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Anti-LGBT Discrimination Laws To Be Reviewed in Arizona

January 17th, 2019

Courts in Arizona will hear arguments connected to a 2016 lawsuit that challenges a section of Phoenix’s nondiscrimination ordinance.

Courts in Arizona will hear arguments connected to a 2016 lawsuit that challenges a section of Phoenix’s nondiscrimination ordinance.

In less than a month, courts in Arizona will hear arguments connected to a 2016 lawsuit that challenge a section of Phoenix’s nondiscrimination ordinance that applies to gender identity and sexual orientation. While it remains uncertain how this case will be resolved, it will have a substantial impact on LGBT laws in Arizona and might even create a ripple-effect throughout the country.

How the Case Arose

The case in question concerns two evangelical Christian artists who operate a wedding shop in Phoenix. The artists refused to create work for same-sex couples because they believe that designing invitations or other unique artwork for same-sex couples is equivalent to endorsing same-sex marriage, which would be against their religious beliefs. In response, a same-sex couple initiated a legal action claiming the artists had discriminated against them and lost both in Maricopa County Superior Court as well as in the Arizona Court of Appeals.

Response to the Case

A large number of people in Arizona have sided with the Christian artists. Arizona’s Attorney General even joined with attorneys from seven other states in a brief outline in favor of the artists. This brief argues that customized calligraphy and paintings for weddings are artistic expressions protected by the Arizona Constitution. As a result, this brief argues that Phoenix would be acting illegally if it required the designers to create artwork that they do not want to create. While non-discrimination ordinances are legal, the brief argues, these ordinances should not be used to violate religious beliefs. 26 Republican Arizona state lawmakers as well as many other politicians have also expressed similar concerns on this issue.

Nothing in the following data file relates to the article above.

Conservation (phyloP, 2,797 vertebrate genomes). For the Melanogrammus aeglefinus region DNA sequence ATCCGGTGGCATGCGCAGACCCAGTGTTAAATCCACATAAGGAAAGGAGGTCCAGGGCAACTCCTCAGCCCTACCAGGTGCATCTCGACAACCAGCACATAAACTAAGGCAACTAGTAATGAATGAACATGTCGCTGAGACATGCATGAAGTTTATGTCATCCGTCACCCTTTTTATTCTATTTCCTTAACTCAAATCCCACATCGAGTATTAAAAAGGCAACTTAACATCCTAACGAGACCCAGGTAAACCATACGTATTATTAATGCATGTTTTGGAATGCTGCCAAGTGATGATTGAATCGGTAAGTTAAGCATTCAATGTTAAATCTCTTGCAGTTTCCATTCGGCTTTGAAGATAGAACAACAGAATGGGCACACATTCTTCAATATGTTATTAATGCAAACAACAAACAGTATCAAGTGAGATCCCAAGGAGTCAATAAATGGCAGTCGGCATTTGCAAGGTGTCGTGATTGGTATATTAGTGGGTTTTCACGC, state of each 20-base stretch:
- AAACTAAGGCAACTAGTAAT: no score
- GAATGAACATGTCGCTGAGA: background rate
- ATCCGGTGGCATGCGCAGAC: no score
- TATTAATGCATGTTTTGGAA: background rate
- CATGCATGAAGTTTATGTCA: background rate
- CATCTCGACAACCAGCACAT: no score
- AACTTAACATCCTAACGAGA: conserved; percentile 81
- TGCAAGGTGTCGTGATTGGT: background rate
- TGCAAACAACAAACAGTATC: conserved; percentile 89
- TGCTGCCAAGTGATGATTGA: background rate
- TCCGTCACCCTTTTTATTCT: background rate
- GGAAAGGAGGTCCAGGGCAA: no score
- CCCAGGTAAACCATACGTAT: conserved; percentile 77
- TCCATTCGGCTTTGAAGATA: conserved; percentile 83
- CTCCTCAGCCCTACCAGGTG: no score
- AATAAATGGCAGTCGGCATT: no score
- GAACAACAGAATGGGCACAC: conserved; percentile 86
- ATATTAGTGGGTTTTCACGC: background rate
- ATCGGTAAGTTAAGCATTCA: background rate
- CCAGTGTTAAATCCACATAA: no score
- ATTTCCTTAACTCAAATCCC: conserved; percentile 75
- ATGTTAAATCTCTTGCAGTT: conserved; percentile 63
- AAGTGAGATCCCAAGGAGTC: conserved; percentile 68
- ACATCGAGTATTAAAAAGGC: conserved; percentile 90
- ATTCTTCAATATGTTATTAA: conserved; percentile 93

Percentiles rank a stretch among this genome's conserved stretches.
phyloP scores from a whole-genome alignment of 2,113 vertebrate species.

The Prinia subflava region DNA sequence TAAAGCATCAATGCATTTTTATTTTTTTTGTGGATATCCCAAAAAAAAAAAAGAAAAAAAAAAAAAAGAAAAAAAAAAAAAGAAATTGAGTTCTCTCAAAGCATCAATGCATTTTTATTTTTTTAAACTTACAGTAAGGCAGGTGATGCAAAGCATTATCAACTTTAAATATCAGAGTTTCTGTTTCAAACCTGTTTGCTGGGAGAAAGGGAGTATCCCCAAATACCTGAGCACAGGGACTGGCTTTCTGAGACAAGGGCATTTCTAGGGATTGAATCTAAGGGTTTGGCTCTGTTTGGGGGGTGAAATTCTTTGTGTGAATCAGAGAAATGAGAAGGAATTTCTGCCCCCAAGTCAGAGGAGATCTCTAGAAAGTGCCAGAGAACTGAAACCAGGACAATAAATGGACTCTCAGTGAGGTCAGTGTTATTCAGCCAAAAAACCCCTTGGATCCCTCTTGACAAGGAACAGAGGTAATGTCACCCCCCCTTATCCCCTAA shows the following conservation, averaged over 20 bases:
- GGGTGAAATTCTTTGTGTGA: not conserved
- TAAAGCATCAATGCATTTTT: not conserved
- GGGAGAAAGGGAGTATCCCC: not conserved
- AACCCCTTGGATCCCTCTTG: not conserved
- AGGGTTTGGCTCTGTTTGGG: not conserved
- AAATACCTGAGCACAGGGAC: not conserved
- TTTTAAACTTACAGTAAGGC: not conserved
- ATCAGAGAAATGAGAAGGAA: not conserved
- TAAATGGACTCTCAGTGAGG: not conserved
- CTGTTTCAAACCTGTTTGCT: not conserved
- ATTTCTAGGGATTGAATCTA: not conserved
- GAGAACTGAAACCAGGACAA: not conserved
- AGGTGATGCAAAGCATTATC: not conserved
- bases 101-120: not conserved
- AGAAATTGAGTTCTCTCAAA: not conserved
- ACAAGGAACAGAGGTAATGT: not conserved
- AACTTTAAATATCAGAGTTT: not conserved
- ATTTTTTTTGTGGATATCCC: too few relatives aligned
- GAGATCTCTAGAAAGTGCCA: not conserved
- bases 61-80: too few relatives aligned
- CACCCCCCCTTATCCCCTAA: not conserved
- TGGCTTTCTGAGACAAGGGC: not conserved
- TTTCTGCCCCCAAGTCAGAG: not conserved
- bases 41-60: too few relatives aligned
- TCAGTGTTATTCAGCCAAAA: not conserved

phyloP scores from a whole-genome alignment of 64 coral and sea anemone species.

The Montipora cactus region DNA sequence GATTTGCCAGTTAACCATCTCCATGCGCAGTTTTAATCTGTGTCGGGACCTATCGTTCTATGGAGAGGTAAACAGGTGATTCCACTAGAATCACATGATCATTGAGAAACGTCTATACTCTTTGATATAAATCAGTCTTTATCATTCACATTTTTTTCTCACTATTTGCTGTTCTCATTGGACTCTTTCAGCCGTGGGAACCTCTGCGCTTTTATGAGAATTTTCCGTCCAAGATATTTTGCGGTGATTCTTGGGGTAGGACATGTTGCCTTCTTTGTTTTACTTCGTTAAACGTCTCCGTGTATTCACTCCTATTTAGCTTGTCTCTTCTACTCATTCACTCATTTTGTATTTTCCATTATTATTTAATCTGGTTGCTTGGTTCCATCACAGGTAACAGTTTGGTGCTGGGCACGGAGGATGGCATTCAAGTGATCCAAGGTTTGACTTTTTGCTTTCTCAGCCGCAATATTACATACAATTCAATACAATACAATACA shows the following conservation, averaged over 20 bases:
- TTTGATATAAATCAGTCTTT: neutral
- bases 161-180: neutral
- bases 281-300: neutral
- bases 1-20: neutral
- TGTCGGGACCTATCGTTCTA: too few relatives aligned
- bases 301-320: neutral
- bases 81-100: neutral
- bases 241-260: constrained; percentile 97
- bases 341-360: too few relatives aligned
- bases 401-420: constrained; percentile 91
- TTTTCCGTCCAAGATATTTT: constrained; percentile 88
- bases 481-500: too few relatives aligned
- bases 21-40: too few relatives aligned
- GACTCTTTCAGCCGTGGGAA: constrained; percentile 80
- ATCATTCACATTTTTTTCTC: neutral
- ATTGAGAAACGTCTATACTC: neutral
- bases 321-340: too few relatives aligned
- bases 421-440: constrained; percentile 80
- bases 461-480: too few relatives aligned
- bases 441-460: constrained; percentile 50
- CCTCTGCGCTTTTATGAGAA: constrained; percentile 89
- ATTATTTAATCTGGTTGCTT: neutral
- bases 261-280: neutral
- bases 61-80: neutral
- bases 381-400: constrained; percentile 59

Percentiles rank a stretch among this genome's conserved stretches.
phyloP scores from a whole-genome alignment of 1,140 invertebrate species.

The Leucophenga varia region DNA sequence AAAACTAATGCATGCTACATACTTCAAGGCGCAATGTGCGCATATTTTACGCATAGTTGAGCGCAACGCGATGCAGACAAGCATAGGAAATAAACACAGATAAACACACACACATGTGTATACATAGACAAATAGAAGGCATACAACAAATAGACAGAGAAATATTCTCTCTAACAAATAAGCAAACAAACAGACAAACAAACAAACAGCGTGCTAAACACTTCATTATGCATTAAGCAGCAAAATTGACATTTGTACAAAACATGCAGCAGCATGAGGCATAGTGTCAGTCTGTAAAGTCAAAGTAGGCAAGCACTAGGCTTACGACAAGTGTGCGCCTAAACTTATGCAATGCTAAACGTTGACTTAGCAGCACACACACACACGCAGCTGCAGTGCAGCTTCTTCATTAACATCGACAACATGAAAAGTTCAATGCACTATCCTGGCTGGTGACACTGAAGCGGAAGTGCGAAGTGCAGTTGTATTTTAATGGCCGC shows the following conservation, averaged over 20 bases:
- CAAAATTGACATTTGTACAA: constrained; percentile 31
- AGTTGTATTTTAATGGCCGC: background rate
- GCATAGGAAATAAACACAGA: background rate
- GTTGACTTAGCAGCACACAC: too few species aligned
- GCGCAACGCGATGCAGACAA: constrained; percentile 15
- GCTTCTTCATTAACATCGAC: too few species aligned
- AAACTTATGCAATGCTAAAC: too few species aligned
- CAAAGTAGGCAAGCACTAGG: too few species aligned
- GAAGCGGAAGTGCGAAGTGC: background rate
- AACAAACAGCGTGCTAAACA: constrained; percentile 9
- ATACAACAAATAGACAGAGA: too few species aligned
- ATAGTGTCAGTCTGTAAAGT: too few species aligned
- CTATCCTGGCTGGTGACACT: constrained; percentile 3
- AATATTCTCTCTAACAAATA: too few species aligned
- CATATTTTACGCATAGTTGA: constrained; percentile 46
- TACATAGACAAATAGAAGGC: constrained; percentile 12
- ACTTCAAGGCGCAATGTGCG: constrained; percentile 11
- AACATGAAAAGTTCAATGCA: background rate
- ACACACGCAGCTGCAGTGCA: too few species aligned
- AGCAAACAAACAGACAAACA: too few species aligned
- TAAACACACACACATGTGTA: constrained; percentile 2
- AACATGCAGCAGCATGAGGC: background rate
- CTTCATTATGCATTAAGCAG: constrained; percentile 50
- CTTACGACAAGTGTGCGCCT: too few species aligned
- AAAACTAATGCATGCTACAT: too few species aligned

The Other Perspective

Numerous entities have also filed briefs in support of the same-sex couple. Eight law school professors and First Amendment scholars have argued that simply because the services provided are artistic does not result in any additional protections. In addition to these entities, the American Civil Liberties Union as well as other Arizona wedding vendors and more than 200 businesses have expressed support for Phoenix’s non-discrimination ordinance in this situation. Instead, these parties argue that wedding invitation designers are not any different from a large number of other workers when it comes to non-discrimination ordinances. This side argues that the refusal of the designers to make same-sex wedding invitations is really motivated by their discriminatory desire not to provide same-sex couples with the same services that are offered to heterosexual couples.

Continue Reading the Universal Life Church’s Blog

After a similar case involving a Colorado bakery in 2018, it is likely that the United States Supreme Court will issue a decision on non-discrimination ordinances, which could come in the form of this case. Each month, the Universal Life Church’s blog strives to document the various developments that occur concerning the rights of LGBT individuals. While a large number of these cases involve a complex area of law, we are dedicated to describing matters in a way that is accessible to all.

(image courtesy of Soren Astrup Jorgensen)

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